Teri McCambridge, MD, chair of the AAP's Council on Sports Medicine and Fitness, says the revisions include more specific recommendations about kids and teens who need further medical evaluation prior to being cleared for strength training.
The revised guidelines also include a chart describing the different certifications for strength trainers and the requirements required to get the certifications. "We thought this was important because many health clubs are designing strength training programs for children and we wanted parents to be comfortable with their credentials," says McCambridge.
Overall, "we continued to emphasize that although strength training is safe and effective in children and preadolescents, we continue to recommend playing sports as the best way to improve skills and have fun," says McCambridge.
Here are other highlights from the guidelines, published in April's edition of Pediatrics:
- Don't start before kids are 7-8 years old. Kids' balance and posture don't mature until then.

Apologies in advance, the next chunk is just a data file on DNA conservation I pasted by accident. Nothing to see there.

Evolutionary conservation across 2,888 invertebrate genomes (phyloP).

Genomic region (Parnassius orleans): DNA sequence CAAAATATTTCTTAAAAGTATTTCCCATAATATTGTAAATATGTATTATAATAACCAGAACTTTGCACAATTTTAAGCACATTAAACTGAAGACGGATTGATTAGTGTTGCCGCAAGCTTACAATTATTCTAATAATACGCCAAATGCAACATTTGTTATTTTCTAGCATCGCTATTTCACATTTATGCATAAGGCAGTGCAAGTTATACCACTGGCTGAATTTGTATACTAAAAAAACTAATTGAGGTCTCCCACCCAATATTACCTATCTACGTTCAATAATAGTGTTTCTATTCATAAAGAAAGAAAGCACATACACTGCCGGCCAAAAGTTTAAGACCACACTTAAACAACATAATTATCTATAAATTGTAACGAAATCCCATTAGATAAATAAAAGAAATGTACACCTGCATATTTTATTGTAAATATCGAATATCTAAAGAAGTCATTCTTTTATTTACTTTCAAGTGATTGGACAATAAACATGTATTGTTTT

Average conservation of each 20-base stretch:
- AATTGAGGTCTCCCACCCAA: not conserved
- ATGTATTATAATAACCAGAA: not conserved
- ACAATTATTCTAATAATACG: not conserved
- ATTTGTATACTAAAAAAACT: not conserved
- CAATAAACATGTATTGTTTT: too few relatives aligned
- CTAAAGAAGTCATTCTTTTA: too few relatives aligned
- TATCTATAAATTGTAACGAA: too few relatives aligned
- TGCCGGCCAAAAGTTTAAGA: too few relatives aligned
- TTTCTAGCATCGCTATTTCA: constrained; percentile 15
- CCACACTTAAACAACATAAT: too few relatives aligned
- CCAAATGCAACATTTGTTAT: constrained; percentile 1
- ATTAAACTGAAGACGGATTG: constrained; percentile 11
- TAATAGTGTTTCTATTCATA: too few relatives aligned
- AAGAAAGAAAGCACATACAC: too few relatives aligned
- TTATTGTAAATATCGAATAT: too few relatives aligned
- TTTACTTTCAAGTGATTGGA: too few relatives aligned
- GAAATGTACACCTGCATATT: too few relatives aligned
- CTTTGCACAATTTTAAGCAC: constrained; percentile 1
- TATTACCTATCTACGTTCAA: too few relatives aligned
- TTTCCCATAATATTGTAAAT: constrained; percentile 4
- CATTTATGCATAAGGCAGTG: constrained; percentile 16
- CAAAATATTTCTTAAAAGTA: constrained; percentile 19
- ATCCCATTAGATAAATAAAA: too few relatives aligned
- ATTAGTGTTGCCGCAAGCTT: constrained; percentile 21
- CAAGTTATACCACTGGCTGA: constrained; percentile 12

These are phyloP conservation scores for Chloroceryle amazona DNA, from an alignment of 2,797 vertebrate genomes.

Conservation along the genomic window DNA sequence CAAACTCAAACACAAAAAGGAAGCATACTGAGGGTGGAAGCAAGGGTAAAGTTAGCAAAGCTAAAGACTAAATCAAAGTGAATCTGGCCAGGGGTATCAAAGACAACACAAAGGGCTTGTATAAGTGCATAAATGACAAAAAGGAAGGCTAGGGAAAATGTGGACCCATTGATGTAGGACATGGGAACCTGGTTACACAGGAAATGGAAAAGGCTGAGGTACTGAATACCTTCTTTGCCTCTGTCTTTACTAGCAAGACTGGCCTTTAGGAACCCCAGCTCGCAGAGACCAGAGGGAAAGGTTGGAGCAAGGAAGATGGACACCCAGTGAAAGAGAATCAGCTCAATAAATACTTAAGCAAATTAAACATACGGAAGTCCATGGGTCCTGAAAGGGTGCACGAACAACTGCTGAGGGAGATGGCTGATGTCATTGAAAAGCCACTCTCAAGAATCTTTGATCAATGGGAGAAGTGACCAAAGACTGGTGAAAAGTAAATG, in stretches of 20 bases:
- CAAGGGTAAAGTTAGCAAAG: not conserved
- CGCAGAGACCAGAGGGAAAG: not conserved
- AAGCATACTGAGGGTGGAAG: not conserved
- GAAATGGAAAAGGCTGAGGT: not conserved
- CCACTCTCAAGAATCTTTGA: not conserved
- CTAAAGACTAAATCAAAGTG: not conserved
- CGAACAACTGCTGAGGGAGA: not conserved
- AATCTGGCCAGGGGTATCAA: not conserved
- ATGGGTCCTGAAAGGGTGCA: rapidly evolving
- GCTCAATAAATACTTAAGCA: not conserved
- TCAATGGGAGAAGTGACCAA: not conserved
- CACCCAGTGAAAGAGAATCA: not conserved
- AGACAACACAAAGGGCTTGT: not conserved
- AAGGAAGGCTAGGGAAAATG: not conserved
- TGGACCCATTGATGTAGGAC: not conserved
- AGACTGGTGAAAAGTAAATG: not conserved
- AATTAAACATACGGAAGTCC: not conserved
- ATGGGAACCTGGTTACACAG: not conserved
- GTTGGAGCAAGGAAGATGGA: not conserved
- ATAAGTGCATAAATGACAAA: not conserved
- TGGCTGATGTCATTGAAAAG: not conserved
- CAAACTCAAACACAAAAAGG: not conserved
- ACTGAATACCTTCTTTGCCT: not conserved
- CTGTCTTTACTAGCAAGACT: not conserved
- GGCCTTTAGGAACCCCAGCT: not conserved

- Before starting strength training, kids and teens should get a medical checkup.
- Follow proper techniques, with strict supervision by a qualified instructor.
- Warm up for 10-15 minutes.
- Strength-train for at least 20-30 minutes, then cool down for 10-15 minutes.
- Address all major muscle groups, including the core muscles
- Start with light weights and focus on technique.
- Use control; don't slam the weights up and down.
- Many strength-training machines are designed for adults; free weights may be a better option for kids.
- Don't strength-train the same muscles every day. Two to three times per week is enough; more sessions may lead to injury.
- When the child or teen can do 8-15 repetitions easily, add weight in 10% increments.
The AAP also recommends aerobic exercise, a healthy diet, and adequate fluid intake.
Consistency counts, too. It takes at least eight weeks for strength training to start showing results, and those results are lost about six weeks after quitting strength training, according to the AAP.
The AAP doesn't support Olympic weight lifting in kids and teens who are still growing, though McCambridge and colleagues note several studies showing it to be safe.
Of course, the AAP condemns using anabolic steroids and other performance-enhancing substances.